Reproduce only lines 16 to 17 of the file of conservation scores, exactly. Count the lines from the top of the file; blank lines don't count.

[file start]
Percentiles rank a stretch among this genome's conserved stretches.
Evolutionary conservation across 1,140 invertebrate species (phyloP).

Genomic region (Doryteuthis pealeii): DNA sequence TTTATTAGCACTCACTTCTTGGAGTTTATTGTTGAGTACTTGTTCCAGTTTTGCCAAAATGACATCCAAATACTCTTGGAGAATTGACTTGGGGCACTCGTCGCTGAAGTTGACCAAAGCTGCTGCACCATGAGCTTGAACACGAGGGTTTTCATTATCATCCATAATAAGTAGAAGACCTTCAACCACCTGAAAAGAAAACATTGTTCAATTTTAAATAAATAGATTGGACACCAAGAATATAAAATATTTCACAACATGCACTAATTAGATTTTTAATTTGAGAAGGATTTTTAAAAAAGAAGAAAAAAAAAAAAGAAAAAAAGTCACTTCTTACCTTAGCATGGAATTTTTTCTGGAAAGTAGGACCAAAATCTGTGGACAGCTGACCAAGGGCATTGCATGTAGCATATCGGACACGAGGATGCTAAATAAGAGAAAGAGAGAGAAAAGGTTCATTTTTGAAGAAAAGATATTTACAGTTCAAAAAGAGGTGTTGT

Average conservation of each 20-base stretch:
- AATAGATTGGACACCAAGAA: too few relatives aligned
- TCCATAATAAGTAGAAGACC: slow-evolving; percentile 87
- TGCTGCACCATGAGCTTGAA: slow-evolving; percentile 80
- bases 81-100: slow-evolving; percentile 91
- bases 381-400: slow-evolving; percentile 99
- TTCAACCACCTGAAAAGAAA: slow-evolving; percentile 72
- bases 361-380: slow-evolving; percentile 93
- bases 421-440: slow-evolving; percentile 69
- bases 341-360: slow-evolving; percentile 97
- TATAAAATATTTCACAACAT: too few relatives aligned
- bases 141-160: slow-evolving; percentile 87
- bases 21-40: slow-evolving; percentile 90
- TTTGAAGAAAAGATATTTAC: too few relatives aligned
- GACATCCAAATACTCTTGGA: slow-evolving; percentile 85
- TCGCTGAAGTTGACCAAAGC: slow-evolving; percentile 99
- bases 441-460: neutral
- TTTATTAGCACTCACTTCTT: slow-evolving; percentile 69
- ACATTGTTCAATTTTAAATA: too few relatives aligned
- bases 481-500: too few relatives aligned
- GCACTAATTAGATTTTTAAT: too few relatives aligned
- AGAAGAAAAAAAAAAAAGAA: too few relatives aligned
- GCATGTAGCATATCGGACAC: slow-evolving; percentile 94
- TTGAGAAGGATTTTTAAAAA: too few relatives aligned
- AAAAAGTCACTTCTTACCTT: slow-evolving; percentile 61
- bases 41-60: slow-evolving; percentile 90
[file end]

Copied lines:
- bases 21-40: slow-evolving; percentile 90
- TTTGAAGAAAAGATATTTAC: too few relatives aligned